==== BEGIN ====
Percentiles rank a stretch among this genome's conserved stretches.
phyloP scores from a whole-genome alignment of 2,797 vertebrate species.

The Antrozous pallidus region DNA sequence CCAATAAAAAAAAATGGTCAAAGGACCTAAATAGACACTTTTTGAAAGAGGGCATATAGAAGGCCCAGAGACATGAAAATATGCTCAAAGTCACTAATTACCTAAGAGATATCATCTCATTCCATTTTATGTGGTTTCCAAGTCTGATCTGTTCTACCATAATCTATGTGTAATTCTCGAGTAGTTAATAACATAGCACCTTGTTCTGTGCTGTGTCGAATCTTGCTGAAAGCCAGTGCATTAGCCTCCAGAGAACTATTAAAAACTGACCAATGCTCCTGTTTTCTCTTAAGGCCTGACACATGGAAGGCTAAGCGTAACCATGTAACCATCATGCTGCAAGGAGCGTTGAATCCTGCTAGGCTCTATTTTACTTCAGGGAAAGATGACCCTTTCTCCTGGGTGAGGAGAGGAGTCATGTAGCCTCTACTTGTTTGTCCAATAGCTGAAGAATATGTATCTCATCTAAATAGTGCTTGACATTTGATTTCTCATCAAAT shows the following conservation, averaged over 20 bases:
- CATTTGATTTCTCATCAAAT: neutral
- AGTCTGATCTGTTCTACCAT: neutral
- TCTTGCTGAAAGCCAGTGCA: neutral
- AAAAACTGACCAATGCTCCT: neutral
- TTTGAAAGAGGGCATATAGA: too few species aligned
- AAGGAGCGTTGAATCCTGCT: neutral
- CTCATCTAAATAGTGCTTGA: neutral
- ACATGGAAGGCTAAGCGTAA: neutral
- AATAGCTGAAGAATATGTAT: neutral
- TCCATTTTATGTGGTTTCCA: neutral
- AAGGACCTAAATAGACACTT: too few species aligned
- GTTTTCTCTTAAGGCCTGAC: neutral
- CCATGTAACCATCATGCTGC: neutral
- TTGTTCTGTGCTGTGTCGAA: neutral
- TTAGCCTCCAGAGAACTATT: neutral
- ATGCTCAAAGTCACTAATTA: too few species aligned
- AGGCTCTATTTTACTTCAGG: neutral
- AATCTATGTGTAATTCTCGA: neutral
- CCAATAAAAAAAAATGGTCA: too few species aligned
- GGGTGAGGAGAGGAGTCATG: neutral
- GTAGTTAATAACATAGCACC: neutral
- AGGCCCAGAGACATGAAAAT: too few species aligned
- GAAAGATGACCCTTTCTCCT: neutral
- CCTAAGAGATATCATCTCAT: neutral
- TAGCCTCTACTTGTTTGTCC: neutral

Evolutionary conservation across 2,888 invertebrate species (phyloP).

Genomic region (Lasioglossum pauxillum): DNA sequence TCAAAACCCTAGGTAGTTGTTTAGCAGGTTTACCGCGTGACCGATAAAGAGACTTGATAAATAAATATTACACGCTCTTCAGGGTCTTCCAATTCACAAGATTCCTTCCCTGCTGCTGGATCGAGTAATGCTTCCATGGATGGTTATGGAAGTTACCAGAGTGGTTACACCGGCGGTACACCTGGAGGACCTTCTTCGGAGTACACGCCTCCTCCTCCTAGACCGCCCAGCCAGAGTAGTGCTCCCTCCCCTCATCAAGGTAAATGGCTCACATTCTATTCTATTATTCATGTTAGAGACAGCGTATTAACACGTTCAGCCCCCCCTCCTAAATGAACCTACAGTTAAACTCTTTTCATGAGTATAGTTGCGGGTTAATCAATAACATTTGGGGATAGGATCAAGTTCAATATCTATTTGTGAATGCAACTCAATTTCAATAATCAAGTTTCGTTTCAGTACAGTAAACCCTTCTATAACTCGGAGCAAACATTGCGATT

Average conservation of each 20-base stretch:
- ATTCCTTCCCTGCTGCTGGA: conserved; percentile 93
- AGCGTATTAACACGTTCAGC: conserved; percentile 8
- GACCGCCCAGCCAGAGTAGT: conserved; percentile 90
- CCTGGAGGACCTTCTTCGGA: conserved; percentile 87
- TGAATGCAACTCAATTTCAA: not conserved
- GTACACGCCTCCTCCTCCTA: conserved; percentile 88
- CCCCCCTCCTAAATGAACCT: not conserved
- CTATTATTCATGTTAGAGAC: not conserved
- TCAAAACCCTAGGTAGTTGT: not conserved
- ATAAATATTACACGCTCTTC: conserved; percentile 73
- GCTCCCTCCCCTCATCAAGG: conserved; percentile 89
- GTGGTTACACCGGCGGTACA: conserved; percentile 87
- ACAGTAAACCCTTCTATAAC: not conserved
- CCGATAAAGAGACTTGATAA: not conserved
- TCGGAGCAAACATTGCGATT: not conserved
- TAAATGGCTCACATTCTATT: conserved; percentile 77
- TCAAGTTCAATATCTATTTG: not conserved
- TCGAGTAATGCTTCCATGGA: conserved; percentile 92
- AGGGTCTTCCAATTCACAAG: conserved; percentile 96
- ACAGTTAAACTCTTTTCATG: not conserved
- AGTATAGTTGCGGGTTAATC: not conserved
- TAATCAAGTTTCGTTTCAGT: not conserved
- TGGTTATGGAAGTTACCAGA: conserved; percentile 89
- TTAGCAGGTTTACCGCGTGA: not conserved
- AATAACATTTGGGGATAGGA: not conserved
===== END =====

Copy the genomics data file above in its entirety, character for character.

Percentiles rank a stretch among this genome's conserved stretches.
phyloP scores from a whole-genome alignment of 2,797 vertebrate species.

The Antrozous pallidus region DNA sequence CCAATAAAAAAAAATGGTCAAAGGACCTAAATAGACACTTTTTGAAAGAGGGCATATAGAAGGCCCAGAGACATGAAAATATGCTCAAAGTCACTAATTACCTAAGAGATATCATCTCATTCCATTTTATGTGGTTTCCAAGTCTGATCTGTTCTACCATAATCTATGTGTAATTCTCGAGTAGTTAATAACATAGCACCTTGTTCTGTGCTGTGTCGAATCTTGCTGAAAGCCAGTGCATTAGCCTCCAGAGAACTATTAAAAACTGACCAATGCTCCTGTTTTCTCTTAAGGCCTGACACATGGAAGGCTAAGCGTAACCATGTAACCATCATGCTGCAAGGAGCGTTGAATCCTGCTAGGCTCTATTTTACTTCAGGGAAAGATGACCCTTTCTCCTGGGTGAGGAGAGGAGTCATGTAGCCTCTACTTGTTTGTCCAATAGCTGAAGAATATGTATCTCATCTAAATAGTGCTTGACATTTGATTTCTCATCAAAT shows the following conservation, averaged over 20 bases:
- CATTTGATTTCTCATCAAAT: neutral
- AGTCTGATCTGTTCTACCAT: neutral
- TCTTGCTGAAAGCCAGTGCA: neutral
- AAAAACTGACCAATGCTCCT: neutral
- TTTGAAAGAGGGCATATAGA: too few species aligned
- AAGGAGCGTTGAATCCTGCT: neutral
- CTCATCTAAATAGTGCTTGA: neutral
- ACATGGAAGGCTAAGCGTAA: neutral
- AATAGCTGAAGAATATGTAT: neutral
- TCCATTTTATGTGGTTTCCA: neutral
- AAGGACCTAAATAGACACTT: too few species aligned
- GTTTTCTCTTAAGGCCTGAC: neutral
- CCATGTAACCATCATGCTGC: neutral
- TTGTTCTGTGCTGTGTCGAA: neutral
- TTAGCCTCCAGAGAACTATT: neutral
- ATGCTCAAAGTCACTAATTA: too few species aligned
- AGGCTCTATTTTACTTCAGG: neutral
- AATCTATGTGTAATTCTCGA: neutral
- CCAATAAAAAAAAATGGTCA: too few species aligned
- GGGTGAGGAGAGGAGTCATG: neutral
- GTAGTTAATAACATAGCACC: neutral
- AGGCCCAGAGACATGAAAAT: too few species aligned
- GAAAGATGACCCTTTCTCCT: neutral
- CCTAAGAGATATCATCTCAT: neutral
- TAGCCTCTACTTGTTTGTCC: neutral

Evolutionary conservation across 2,888 invertebrate species (phyloP).

Genomic region (Lasioglossum pauxillum): DNA sequence TCAAAACCCTAGGTAGTTGTTTAGCAGGTTTACCGCGTGACCGATAAAGAGACTTGATAAATAAATATTACACGCTCTTCAGGGTCTTCCAATTCACAAGATTCCTTCCCTGCTGCTGGATCGAGTAATGCTTCCATGGATGGTTATGGAAGTTACCAGAGTGGTTACACCGGCGGTACACCTGGAGGACCTTCTTCGGAGTACACGCCTCCTCCTCCTAGACCGCCCAGCCAGAGTAGTGCTCCCTCCCCTCATCAAGGTAAATGGCTCACATTCTATTCTATTATTCATGTTAGAGACAGCGTATTAACACGTTCAGCCCCCCCTCCTAAATGAACCTACAGTTAAACTCTTTTCATGAGTATAGTTGCGGGTTAATCAATAACATTTGGGGATAGGATCAAGTTCAATATCTATTTGTGAATGCAACTCAATTTCAATAATCAAGTTTCGTTTCAGTACAGTAAACCCTTCTATAACTCGGAGCAAACATTGCGATT

Average conservation of each 20-base stretch:
- ATTCCTTCCCTGCTGCTGGA: conserved; percentile 93
- AGCGTATTAACACGTTCAGC: conserved; percentile 8
- GACCGCCCAGCCAGAGTAGT: conserved; percentile 90
- CCTGGAGGACCTTCTTCGGA: conserved; percentile 87
- TGAATGCAACTCAATTTCAA: not conserved
- GTACACGCCTCCTCCTCCTA: conserved; percentile 88
- CCCCCCTCCTAAATGAACCT: not conserved
- CTATTATTCATGTTAGAGAC: not conserved
- TCAAAACCCTAGGTAGTTGT: not conserved
- ATAAATATTACACGCTCTTC: conserved; percentile 73
- GCTCCCTCCCCTCATCAAGG: conserved; percentile 89
- GTGGTTACACCGGCGGTACA: conserved; percentile 87
- ACAGTAAACCCTTCTATAAC: not conserved
- CCGATAAAGAGACTTGATAA: not conserved
- TCGGAGCAAACATTGCGATT: not conserved
- TAAATGGCTCACATTCTATT: conserved; percentile 77
- TCAAGTTCAATATCTATTTG: not conserved
- TCGAGTAATGCTTCCATGGA: conserved; percentile 92
- AGGGTCTTCCAATTCACAAG: conserved; percentile 96
- ACAGTTAAACTCTTTTCATG: not conserved
- AGTATAGTTGCGGGTTAATC: not conserved
- TAATCAAGTTTCGTTTCAGT: not conserved
- TGGTTATGGAAGTTACCAGA: conserved; percentile 89
- TTAGCAGGTTTACCGCGTGA: not conserved
- AATAACATTTGGGGATAGGA: not conserved